Crossing Divisions to Solve Global Climate Change
“Global climate change has direct effects on our health, and in my field one direct effect is allergy,” says Kari Nadeau, MD, PhD, professor of medicine and pediatrics (and, by courtesy, otolaryngology).
“Increased carbon dioxide changes the pH level in the air, which causes longer seasons of pollen emissions and adversely affects those with asthma and allergies,” says Nadeau, the section chief of asthma and allergy in the division of pulmonary and critical care medicine and director of the Sean N. Parker Center for Allergy and Asthma Research.
Nadeau joined forces with Michele Barry, MD, professor of medicine and senior associate dean for global health, to talk about children’s health at a September 2018 Global Climate Action Summit in San Francisco.
The goal of the four-day event was to help state and local governments, businesses, universities, and individuals find solutions to problems caused by climate change. The summit was a call to create a practical plan and encourage citizens to think about how to mitigate climate change to improve our health.
Barry and Nadeau exemplify team science. They worked on the summit jointly as well as with others in the School of Medicine, across Stanford, at other universities, and in the Office of the Governor of California. The two Stanford professors collaborated with former Environmental Protection Agency administrator Gina McCarthy, who now co-directs C-CHANGE (Center for Climate, Health and the Global Environment) at Harvard, on a “Kids and Climate” panel symposium during the summit.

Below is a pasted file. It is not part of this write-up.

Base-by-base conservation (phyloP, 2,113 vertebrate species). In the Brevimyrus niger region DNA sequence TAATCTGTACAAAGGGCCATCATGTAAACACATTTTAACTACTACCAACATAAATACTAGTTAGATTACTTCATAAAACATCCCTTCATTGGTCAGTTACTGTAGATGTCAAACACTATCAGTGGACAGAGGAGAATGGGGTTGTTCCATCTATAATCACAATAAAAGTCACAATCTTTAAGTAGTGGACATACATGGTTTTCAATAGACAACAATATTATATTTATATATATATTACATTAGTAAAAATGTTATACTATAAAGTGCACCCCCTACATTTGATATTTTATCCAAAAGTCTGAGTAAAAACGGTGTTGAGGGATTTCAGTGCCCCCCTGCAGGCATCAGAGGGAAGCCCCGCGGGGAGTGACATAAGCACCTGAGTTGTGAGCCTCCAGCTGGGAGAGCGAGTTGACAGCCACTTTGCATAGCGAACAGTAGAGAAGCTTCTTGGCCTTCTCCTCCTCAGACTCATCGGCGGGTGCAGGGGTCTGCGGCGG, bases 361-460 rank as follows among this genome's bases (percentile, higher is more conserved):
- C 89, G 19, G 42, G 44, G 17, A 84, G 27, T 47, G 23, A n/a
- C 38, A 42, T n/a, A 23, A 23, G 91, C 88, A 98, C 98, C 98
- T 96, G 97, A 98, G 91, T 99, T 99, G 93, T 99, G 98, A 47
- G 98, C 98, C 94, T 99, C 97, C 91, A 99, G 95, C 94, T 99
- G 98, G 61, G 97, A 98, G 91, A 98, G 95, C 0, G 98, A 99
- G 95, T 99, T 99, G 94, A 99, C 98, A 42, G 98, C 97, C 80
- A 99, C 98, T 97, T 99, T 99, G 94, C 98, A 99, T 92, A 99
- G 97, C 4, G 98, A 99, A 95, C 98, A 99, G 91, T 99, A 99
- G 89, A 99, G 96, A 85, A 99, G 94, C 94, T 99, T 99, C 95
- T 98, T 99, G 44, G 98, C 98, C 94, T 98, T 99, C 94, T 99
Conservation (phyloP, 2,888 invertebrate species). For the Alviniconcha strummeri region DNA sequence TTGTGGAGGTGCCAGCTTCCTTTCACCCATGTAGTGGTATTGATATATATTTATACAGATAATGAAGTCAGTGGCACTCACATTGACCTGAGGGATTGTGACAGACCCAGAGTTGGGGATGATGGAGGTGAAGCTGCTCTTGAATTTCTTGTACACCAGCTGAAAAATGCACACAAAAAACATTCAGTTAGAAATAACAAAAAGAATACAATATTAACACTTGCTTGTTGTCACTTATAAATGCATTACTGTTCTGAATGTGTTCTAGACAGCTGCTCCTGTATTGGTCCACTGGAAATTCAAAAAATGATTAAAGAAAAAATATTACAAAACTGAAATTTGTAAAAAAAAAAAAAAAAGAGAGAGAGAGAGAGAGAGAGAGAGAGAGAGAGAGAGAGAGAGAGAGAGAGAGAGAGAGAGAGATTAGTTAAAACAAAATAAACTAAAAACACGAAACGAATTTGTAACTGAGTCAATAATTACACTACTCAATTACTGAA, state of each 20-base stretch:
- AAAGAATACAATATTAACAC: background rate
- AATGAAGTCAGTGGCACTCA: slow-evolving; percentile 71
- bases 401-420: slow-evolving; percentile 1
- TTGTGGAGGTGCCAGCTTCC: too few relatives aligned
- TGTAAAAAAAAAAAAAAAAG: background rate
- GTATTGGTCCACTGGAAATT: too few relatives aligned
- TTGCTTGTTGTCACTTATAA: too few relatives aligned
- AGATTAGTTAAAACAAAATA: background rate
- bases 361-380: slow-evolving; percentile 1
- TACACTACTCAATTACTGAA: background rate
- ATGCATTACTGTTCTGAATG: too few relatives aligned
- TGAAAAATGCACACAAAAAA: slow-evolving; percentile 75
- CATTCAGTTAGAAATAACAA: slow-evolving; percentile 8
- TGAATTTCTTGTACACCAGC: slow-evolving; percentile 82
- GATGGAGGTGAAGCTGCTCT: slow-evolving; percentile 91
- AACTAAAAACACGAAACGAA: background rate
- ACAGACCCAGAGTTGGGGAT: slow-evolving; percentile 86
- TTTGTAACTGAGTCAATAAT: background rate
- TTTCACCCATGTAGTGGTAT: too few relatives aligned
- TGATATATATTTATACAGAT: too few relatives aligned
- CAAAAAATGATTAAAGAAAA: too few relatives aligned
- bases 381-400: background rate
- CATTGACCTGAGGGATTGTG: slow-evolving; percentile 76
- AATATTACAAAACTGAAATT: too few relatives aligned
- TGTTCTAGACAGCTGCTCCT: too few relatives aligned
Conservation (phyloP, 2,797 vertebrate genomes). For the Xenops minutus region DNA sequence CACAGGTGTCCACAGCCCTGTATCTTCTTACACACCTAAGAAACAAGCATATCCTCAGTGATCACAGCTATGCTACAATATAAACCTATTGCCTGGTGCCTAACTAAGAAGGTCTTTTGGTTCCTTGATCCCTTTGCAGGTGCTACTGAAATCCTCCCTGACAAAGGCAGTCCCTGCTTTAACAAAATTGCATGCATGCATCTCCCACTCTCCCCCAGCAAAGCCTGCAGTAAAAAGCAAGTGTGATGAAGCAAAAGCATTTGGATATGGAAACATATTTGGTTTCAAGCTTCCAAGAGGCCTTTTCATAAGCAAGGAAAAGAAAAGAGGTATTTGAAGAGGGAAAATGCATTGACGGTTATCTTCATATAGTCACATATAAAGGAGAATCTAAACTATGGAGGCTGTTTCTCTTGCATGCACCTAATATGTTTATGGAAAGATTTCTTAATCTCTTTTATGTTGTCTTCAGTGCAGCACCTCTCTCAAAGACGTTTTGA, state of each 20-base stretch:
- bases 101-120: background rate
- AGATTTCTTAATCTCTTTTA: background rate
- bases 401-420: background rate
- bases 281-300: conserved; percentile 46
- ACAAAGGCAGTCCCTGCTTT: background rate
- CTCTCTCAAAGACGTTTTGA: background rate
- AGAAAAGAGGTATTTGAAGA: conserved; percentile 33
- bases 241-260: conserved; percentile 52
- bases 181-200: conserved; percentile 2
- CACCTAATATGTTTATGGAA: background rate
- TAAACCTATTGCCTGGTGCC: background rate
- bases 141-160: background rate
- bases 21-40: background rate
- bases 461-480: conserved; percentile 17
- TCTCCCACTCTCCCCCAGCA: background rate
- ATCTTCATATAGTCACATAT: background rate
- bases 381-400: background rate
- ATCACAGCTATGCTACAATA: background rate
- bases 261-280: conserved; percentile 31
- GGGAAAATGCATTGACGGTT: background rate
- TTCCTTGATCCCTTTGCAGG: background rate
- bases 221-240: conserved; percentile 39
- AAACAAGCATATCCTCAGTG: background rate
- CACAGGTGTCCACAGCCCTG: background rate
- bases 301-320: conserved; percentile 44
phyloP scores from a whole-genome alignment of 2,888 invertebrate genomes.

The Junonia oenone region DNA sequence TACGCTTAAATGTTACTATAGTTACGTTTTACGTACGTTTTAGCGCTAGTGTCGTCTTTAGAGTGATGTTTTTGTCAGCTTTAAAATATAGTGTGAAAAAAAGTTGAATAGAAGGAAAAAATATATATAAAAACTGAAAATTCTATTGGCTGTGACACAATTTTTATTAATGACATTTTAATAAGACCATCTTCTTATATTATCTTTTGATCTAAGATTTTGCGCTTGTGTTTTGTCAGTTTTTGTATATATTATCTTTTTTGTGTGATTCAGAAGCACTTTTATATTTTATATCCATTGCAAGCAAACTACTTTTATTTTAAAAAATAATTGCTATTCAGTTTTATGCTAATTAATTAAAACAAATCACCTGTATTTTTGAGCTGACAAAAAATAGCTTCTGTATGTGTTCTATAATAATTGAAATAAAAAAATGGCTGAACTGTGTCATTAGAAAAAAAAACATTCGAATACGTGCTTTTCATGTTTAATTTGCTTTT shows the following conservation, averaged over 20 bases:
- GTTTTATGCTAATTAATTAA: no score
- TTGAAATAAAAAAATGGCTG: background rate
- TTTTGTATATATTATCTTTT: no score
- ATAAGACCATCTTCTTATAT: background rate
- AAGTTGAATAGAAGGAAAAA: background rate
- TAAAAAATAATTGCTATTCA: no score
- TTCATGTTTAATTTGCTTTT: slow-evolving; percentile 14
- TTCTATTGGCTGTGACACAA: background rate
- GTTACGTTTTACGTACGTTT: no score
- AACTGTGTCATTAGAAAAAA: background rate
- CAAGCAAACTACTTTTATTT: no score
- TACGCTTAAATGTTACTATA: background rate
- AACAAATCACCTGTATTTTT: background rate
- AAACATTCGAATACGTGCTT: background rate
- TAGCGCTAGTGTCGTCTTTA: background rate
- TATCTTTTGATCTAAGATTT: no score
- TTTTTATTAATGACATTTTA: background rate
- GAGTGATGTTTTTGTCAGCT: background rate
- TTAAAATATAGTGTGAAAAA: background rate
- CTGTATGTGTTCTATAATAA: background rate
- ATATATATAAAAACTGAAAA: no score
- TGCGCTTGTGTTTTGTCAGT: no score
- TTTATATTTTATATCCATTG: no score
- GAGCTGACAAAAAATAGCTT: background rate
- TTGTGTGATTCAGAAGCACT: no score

“Children bear the brunt of this,” says Barry, who directs the Center for Innovation in Global Health (CIGH). “Eighty-eight percent of the global burden of disease attributable to climate change falls on children under 5. And we can’t think about just us or just our kids — we live in a globalized world.”
She cited a 2015 statement from the American Academy of Pediatrics that linked global warming and the health of children. “While climate change poses a threat to all human health and safety, children are uniquely vulnerable,” the statement said.
“Because children breathe more air and drink more fluid per body weight, they are exposed to more toxic air pollutants while their immune systems are still developing — and as anyone who’s spent time with a toddler knows, they put all kinds of things in their mouths — and thus are extremely vulnerable to ground pollutants,” Barry adds.
“We can all be instruments of change,” Nadeau says, explaining how a community she works with in Fresno recognized that the school buses their children rode each day were contributing to a high incidence of asthma. Together, community members and the school district worked together to switch technologies in the buses to reduce diesel emissions. The result? A dramatic decrease in the incidence of asthma in their kids.
The Global Climate Action Summit is just one example of how Barry and Nadeau collaborate.
They teach alongside one another in Barry’s Planetary Health and Women’s Global Leadership class. Under Nadeau’s direction, the Sean N. Parker Center for Allergy and Asthma Research has awarded seed grants to several members of the CIGH. One grant was awarded in 2018 to CIGH member Gary Darmstadt, MD, for research involving treatment of gut and skin problems in children in Bangladesh.